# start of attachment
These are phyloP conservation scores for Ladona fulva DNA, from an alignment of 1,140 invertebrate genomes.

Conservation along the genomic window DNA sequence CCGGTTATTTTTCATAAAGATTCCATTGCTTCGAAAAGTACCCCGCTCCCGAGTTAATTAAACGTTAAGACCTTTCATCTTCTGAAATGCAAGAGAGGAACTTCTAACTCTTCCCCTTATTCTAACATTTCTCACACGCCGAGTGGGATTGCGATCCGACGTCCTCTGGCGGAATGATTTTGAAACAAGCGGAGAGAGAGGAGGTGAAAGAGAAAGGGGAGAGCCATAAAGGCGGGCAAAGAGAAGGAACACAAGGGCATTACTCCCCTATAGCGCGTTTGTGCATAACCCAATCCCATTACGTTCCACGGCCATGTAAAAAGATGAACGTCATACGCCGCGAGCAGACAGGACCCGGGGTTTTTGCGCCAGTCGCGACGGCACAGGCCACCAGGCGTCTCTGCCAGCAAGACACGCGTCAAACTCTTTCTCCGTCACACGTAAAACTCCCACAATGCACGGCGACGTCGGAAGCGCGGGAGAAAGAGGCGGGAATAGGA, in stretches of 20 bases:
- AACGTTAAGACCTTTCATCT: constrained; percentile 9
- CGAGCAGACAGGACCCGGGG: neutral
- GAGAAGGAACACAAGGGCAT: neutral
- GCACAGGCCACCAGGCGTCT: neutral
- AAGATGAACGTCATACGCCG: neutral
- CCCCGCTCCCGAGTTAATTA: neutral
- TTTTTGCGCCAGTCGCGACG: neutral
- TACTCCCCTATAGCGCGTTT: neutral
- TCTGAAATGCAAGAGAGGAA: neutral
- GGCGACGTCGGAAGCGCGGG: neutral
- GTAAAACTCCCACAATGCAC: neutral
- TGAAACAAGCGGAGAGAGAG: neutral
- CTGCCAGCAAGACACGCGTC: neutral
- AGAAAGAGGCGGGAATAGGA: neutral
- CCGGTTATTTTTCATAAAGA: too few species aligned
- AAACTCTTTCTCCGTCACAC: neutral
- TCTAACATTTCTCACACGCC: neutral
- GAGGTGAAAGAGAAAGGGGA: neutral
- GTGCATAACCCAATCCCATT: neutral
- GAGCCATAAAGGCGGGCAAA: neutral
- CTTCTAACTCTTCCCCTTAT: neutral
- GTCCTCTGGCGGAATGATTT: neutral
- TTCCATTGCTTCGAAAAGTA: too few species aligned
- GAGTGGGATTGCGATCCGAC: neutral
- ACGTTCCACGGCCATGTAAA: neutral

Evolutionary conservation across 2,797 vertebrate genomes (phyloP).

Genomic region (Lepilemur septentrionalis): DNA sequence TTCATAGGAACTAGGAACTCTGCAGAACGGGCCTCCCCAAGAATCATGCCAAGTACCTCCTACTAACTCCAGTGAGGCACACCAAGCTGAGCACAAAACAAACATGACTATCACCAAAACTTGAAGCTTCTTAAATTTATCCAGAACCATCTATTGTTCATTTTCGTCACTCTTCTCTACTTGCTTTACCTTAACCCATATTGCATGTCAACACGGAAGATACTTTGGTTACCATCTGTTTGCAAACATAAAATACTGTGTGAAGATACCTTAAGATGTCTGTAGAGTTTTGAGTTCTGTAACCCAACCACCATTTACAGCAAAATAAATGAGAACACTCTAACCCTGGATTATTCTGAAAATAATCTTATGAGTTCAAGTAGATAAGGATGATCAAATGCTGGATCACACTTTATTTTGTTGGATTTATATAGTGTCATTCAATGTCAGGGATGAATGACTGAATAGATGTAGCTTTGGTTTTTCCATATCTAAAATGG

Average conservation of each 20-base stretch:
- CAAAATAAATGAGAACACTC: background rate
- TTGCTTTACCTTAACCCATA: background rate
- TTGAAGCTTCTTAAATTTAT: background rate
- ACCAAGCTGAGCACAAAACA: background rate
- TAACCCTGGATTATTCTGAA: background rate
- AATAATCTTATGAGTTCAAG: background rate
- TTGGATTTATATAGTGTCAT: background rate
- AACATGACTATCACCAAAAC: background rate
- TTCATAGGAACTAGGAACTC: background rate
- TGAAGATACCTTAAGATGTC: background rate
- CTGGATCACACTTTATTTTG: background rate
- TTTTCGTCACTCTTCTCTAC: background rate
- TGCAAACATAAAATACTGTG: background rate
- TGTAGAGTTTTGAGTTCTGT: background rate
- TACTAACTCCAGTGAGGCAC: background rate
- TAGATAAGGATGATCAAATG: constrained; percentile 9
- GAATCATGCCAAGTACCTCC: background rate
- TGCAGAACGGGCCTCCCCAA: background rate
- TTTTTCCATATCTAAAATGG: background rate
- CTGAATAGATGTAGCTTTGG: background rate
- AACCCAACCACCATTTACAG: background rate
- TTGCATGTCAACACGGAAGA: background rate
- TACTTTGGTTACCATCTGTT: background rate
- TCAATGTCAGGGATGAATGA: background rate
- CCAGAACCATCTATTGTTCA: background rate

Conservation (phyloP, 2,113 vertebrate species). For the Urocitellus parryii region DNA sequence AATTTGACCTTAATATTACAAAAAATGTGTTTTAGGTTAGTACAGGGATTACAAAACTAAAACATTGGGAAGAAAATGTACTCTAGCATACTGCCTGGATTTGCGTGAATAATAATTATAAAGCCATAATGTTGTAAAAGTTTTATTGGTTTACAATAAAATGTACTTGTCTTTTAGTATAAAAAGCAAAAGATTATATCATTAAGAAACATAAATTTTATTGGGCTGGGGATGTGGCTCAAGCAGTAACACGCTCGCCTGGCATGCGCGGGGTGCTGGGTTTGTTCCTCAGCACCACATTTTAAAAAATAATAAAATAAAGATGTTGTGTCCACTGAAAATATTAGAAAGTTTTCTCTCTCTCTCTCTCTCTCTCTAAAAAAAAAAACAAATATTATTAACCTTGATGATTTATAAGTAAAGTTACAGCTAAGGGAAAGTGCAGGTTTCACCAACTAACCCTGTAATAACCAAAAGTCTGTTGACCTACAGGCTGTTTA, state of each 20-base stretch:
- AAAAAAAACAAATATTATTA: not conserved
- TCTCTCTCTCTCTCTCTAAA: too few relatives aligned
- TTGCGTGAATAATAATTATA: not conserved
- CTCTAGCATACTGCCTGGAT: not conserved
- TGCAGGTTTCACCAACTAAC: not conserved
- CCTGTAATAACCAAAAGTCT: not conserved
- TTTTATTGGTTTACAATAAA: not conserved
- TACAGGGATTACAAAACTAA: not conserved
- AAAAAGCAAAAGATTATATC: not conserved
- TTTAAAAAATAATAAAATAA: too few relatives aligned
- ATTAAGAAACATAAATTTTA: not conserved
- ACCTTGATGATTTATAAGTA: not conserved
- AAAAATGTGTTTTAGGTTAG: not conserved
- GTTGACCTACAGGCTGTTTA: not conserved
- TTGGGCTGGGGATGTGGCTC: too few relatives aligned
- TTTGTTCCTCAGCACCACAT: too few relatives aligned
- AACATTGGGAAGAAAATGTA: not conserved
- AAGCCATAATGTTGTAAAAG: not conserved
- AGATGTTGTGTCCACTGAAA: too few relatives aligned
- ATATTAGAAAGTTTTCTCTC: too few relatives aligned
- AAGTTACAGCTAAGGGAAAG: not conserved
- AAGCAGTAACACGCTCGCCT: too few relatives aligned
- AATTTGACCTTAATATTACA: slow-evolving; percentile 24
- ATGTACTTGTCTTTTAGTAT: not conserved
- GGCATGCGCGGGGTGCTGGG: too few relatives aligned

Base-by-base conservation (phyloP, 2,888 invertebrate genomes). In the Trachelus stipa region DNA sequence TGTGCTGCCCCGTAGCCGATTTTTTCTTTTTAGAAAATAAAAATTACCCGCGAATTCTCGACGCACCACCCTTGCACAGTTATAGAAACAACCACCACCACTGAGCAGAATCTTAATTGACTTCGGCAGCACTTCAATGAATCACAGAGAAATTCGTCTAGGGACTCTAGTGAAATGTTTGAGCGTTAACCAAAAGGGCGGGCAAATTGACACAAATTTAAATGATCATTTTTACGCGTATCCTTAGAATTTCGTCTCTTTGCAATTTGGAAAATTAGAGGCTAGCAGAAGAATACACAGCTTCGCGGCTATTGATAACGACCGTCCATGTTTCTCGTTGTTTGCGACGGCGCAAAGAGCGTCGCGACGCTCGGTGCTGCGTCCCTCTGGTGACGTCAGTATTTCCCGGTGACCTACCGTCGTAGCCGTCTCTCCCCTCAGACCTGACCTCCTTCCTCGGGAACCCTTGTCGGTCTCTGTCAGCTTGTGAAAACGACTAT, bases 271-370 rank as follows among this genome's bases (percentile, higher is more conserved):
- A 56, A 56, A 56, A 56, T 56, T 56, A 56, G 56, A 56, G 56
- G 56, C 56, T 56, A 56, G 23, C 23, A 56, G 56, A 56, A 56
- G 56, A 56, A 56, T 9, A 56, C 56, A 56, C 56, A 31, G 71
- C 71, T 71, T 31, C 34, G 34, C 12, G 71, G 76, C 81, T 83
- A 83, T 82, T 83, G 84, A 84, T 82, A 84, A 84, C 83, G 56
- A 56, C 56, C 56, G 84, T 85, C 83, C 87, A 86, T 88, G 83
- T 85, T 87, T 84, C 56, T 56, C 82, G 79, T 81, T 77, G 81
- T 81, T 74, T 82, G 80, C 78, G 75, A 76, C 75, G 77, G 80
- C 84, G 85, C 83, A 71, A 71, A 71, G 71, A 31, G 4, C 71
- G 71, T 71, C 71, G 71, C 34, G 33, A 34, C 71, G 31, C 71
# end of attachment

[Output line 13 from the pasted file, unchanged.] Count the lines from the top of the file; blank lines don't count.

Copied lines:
- GTAAAACTCCCACAATGCAC: neutral